That isolation of a single object prepares the way for the fifth and sixth sections of the book, written by Hans Nieuwdorp and Bernard Ridderbos respectively, which spotlight two individual works that were specially reconstructed for the Amsterdam exhibition from halves in disparate collections. First are the six panels of the Antwerp-Baltimore polyptych, a renowned artifact both of the "International Gothic" style associated with much refined work of the decades c.1400, and of the apparent beginnings of Netherlandish panel painting in the skimpily surviving generation before Campin and the van Eycks. In one of the more specific scholarly contributions of the book, Nieuwdorp argues convincingly that this was a travelling altarpiece for Philip the Bold of Burgundy, based on its provenance from the Chartreuse de Champmol, its prominent inclusion of John the Baptist (who was Philip's patron saint), and the duke's possession of a comparable small polyptych by Simone Martini. The second reconstruction is of a diptych attributed to Geertgen tot Sint Jans, consisting of the well-known Glorification of the Virgin in Rotterdam and a less familiar (probably because less closely assigned to Geertgen) Passion panel in Edinburgh. Both devise original, iconographically ambitious images that together were surely designed to articulate and serve the rosary devotions being promoted by Dominicans in the later fifteenth century. Ridderbos notes the possible patronage of the theologically sophisticated diptych by one of the Haarlem Dominicans with whom Geertgen was associated.

The final section of the main text is an essay by Eugene Honee on "Image and Imagination in the Medieval Culture of Prayer: A Historical Perspective." Here the book steps back for its widest view, far exceeding the objects and period covered by the exhibition, in order to sketch a larger historical outline of Christian prayer and image theory. Much ground is covered in short order, including the Gregorian precept of pictorial instruction for the unlettered, the pronouncement of the Second Nicene Council on the veneration of images, Cistercian and mendicant influences on the forms of individual devotion, several manifestations of mystical piety, the Devotio Moderna, and more. While a newcomer to the material can glean much from this concise survey, the more abiding contribution of The Art of Devotion will be in the intelligent scrutiny of objects at its heart.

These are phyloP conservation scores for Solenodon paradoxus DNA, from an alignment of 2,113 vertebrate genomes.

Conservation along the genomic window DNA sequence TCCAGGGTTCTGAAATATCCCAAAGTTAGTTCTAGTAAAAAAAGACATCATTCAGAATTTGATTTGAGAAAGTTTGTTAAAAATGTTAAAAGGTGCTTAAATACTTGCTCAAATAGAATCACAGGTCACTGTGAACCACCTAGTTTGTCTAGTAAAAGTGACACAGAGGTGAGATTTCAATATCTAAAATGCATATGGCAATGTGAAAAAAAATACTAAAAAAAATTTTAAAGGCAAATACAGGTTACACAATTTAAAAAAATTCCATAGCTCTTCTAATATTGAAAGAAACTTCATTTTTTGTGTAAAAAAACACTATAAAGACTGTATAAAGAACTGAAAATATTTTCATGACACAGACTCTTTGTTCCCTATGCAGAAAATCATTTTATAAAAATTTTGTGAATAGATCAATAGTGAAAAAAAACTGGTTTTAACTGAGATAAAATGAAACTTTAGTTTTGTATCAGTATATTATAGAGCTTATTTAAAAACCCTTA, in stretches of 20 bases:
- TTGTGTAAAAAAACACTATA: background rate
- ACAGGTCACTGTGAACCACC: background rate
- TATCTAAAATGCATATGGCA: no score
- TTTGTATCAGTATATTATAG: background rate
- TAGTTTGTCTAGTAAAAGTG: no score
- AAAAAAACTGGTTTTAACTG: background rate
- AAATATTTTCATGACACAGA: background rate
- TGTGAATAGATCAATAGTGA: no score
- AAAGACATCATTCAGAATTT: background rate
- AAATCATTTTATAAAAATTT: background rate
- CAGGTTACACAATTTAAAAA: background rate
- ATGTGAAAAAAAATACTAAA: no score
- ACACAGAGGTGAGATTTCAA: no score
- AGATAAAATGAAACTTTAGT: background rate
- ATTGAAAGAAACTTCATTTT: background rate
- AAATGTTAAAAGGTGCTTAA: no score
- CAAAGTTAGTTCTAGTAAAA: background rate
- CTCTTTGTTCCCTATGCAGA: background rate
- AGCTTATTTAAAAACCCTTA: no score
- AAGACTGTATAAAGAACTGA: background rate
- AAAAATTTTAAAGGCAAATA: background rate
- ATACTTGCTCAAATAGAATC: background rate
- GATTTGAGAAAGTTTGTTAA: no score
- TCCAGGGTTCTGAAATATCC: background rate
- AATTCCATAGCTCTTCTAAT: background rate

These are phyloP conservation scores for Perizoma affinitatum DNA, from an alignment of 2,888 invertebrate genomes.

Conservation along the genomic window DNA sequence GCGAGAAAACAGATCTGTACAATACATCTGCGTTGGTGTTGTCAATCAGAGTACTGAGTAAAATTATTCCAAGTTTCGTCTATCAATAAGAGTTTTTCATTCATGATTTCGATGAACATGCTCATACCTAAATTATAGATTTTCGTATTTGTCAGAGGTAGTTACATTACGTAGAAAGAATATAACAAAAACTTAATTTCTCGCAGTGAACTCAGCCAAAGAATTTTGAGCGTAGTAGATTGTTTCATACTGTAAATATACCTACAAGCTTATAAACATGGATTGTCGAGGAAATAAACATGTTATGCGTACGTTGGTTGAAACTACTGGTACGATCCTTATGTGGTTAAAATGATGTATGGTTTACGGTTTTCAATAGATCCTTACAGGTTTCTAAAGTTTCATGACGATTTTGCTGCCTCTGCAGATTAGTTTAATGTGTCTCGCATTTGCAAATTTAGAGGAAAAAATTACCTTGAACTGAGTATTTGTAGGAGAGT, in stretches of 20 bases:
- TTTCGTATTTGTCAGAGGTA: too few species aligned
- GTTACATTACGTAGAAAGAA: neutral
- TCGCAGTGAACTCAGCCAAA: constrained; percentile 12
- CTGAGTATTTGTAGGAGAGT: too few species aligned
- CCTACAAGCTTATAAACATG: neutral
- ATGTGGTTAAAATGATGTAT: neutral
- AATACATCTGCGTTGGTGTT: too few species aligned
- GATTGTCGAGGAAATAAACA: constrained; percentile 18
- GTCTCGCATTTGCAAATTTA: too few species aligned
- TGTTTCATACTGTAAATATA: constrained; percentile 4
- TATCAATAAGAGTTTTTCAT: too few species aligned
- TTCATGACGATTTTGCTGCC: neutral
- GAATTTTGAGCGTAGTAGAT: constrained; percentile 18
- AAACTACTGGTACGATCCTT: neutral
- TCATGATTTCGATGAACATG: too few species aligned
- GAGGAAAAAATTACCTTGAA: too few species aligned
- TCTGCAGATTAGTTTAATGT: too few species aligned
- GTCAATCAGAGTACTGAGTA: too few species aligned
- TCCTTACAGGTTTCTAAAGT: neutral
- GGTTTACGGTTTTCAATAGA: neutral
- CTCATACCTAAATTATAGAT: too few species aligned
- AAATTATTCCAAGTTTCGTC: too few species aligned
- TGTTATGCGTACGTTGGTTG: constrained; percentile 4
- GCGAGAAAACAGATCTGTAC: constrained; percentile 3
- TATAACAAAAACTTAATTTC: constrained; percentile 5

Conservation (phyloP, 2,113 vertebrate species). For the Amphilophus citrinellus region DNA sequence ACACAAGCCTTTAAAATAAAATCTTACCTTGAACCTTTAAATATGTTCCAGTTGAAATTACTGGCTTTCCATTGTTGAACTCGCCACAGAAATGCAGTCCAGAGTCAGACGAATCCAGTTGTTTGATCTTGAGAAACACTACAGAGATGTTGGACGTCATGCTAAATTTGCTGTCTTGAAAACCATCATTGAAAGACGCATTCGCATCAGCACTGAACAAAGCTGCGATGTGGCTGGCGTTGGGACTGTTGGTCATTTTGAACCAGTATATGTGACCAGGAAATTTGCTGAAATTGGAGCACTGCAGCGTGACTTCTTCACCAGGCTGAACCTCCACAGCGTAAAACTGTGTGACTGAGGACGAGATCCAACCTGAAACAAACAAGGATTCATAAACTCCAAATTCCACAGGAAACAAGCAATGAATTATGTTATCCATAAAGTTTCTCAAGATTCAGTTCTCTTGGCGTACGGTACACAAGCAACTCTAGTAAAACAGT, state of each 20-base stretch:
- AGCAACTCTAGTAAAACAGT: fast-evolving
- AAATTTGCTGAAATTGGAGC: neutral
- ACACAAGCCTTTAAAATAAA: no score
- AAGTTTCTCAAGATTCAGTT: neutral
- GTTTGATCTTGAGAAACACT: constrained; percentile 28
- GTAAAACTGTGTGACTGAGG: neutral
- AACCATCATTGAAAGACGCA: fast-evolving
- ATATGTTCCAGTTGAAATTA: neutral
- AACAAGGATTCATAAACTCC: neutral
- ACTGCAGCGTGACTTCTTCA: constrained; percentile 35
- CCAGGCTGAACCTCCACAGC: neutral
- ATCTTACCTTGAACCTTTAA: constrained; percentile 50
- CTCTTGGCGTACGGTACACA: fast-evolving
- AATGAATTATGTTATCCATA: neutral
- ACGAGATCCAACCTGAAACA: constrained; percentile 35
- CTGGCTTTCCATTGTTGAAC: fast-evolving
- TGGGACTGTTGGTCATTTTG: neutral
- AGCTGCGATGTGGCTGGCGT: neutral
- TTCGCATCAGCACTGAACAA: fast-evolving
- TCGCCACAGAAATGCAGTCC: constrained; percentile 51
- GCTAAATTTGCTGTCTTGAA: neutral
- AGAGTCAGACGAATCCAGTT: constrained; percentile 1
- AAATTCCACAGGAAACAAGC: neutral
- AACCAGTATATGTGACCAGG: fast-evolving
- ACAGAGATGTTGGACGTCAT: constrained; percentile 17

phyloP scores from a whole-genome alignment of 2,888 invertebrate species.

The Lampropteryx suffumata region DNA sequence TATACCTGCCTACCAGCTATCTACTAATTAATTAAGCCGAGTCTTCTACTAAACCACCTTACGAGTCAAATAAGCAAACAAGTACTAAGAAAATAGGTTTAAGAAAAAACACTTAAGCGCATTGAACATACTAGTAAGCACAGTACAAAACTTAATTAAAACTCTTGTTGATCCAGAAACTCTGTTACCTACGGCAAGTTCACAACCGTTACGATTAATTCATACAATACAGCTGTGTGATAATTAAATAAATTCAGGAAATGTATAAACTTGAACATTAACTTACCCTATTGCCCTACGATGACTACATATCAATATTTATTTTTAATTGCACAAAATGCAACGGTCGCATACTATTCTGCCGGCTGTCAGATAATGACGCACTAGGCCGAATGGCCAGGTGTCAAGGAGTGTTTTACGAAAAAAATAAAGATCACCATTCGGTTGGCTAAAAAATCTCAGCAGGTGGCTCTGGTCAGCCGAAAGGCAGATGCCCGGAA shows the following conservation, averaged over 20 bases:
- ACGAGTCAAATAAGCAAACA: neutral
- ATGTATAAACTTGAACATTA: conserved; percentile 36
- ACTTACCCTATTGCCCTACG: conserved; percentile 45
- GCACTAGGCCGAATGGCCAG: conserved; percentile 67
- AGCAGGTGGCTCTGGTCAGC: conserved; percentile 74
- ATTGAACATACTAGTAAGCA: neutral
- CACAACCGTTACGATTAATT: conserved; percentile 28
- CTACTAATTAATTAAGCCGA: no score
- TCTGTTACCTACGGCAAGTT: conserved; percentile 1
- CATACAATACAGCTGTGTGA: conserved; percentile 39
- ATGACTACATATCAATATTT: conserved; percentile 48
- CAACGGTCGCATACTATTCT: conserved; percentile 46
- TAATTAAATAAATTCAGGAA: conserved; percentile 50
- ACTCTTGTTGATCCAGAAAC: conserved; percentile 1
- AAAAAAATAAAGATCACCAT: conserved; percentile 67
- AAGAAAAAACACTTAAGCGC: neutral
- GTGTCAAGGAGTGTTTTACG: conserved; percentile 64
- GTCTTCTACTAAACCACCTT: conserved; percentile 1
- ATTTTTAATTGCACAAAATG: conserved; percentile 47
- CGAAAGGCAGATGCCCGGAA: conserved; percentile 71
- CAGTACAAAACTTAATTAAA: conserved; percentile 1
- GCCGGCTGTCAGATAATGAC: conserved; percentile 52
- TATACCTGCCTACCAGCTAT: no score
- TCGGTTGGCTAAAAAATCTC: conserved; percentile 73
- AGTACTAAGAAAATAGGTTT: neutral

The character of that scrutiny, particularly among the four sections written by van Os, is distinctive. Images occupy and direct the narrative with a grace that cannot help but evoke a well-crafted slide lecture--or a privileged tour of the exhibition itself. Understandably, section headings do not accommodate their objects with consistent ease: while the Master ES's commissioned engraving of 1466 for the quincentenary of the shrine at Einsiedeln fits perfectly within a discussion of pilgrimage (subtitled "Religious Tourism" in "The Culture of Prayer"), a rough woodcut of the Stigmatization of St. Francis is a less obvious example of devotion in an urban context ("The City Kneels," also in "The Culture of Prayer"). This is not problematic, since a reader understands the necessarily provisional rubrication by which these fluid and overlapping relationships are framed. The tone of a lecture is most audible when van Os makes his points in modern terms: "Monastic orders suffered identity crises if they failed to produce enough saints from their own ranks as advertisements for the quality of religious life they offered"(28); St. Christopher's legendary protection of travelers prompts an aside that "in Paris, incidentally, there is still a church dedicated to him--near the Citroen plant"(32); and of the passage "Salve, mater pietatis/ Et totius trinitatis/ Nobile triclinium...", it is observed that "here the Virgin is hailed as nothing less than a king-size bed for the entire Trinity."(57) Such remarks equip us to appreciate the spirit in which the report of a vera imago of the Madonna, rescued from three days afloat in the sea, is termed a "watered-down" version of another story of a miraculously saved image.(48)